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Extreme weather blamed for Kier profit drop

Kier’s pre-tax profits fell by £20m to £43m in the year to 30 June as its May Gurney takeover allowed for £500m in new bids in rail, highways and water.

In its preliminary results released today, Kier said construction revenue was 5 per cent lower than 2012 at £1,308m (2012: £1,384m), something it attributed to poor weather in the first quarter of 2013 which caused delays and pushed revenues into the 2014 financial year.

Underlying pre-tax profit was £63.4m (2012: £70m).

Its net cash was £60m (2012: £129m) after investment of around £77m during the year and average month-end net debt of £4m (2012: average month-end net cash of £95m).

UK building revenue has decreased to approximately £1bn, which Kier said was a result of its “focus on the quality of work” it pursues. This reduction had, it said, been partially mitigated by growth in UK infrastructure and overseas revenues.

Operating margin was at 2.3 per cent (2012: 2.5 per cent), while it increased the dividend by 3 per cent.

The acquisition of May Gurney had not caused it to lose any contracts, and it said had enabled the combined group to bid on new projects worth more than £500m in water, rail and highways.

The group incurred an exceptional restructuring charge of £12m, as set out in February, of which around £10m was in the first half of 2013.

Kier chief executive Paul Sheffield, said: “I am pleased to report that Kier Group plc has performed well and delivered profits in line with our expectations.

“The modest decline in revenue and profit reflects the tough trading conditions the industry has faced during the year, but I am delighted to see that the divisional trading results remain robust.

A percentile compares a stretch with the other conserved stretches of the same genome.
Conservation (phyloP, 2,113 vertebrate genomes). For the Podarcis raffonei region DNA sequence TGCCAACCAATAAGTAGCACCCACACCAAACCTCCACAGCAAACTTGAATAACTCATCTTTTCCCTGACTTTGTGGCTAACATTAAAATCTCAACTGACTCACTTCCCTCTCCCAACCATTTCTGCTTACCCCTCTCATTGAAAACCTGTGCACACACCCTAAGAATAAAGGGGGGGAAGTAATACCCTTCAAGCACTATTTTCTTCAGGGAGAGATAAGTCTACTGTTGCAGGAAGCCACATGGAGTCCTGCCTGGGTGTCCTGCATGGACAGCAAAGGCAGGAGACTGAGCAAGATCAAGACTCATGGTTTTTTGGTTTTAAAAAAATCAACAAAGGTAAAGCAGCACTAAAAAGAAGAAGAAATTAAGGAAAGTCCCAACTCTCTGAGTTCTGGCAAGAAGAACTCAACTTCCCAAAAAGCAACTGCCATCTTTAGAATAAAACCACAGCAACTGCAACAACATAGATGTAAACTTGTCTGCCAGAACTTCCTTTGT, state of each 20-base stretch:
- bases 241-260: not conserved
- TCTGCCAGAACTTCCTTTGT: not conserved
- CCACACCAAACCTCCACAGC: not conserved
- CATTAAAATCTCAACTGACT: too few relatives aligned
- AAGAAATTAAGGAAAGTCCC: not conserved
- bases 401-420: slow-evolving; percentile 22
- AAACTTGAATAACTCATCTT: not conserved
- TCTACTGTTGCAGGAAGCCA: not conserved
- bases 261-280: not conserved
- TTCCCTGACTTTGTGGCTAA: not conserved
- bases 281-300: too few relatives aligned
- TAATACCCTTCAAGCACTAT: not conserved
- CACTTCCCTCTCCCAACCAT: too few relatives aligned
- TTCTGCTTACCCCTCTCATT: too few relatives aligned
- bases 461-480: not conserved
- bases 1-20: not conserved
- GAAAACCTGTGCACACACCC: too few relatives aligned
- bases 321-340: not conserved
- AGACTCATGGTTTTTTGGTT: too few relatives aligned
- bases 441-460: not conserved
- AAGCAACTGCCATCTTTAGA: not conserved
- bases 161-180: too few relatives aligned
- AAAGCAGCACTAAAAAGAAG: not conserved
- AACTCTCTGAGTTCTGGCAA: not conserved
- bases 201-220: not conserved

“Margins in Construction and Services were resilient and our Property division again made a strong contribution.”

Cash in construction reduced to £320m (2012: £361m) after a £14m investment in mining operations, a £6m cash effect of the restructuring programme and changing mix of activities with an increasing number of infrastructure projects typically of a target cost, reimbursable nature.

Around 60 per cent of its contract awards during the year were from frameworks and repeat business with clients.

Its secured and probable order book remains at £2.2bn, the same level as 2012.

At Argent’s King’s Cross development, Kier is preferred bidder on almost £90m of projects including a £65m residential-led mixed-use development, an £18m supermarket project and a £5m pavilion scheme in addition to the £110m of work currently under way on the development.

But just under half of its contracts (49 per cent) were still in the public sector.

Of the public sector awards, the Education sector continues to be the largest source of work, representing 28 per cent of awards (2012: 31 per cent) and it won more than £100m of contract awards through the contractors’ framework this year.

Kier has won more than £400m in ProCure21+ deals, of which more than £150m was in this financial year, with a further pipeline identified in excess of £300m

Chairman Phil White said: “The comprehensive review of our business that we started earlier in the year is substantially complete and our attention remains focused on the successful integration of May Gurney. 

“This comes at a time when the macroeconomic outlook is beginning to improve in all our markets, positioning the group for growth.”

Kier said its £1.5bn pipeline in the property division has grown significantly over the last three years and it will use its cash resources to continue to invest in non-speculative schemes that will generate a targeted 15 per cent return on capital.

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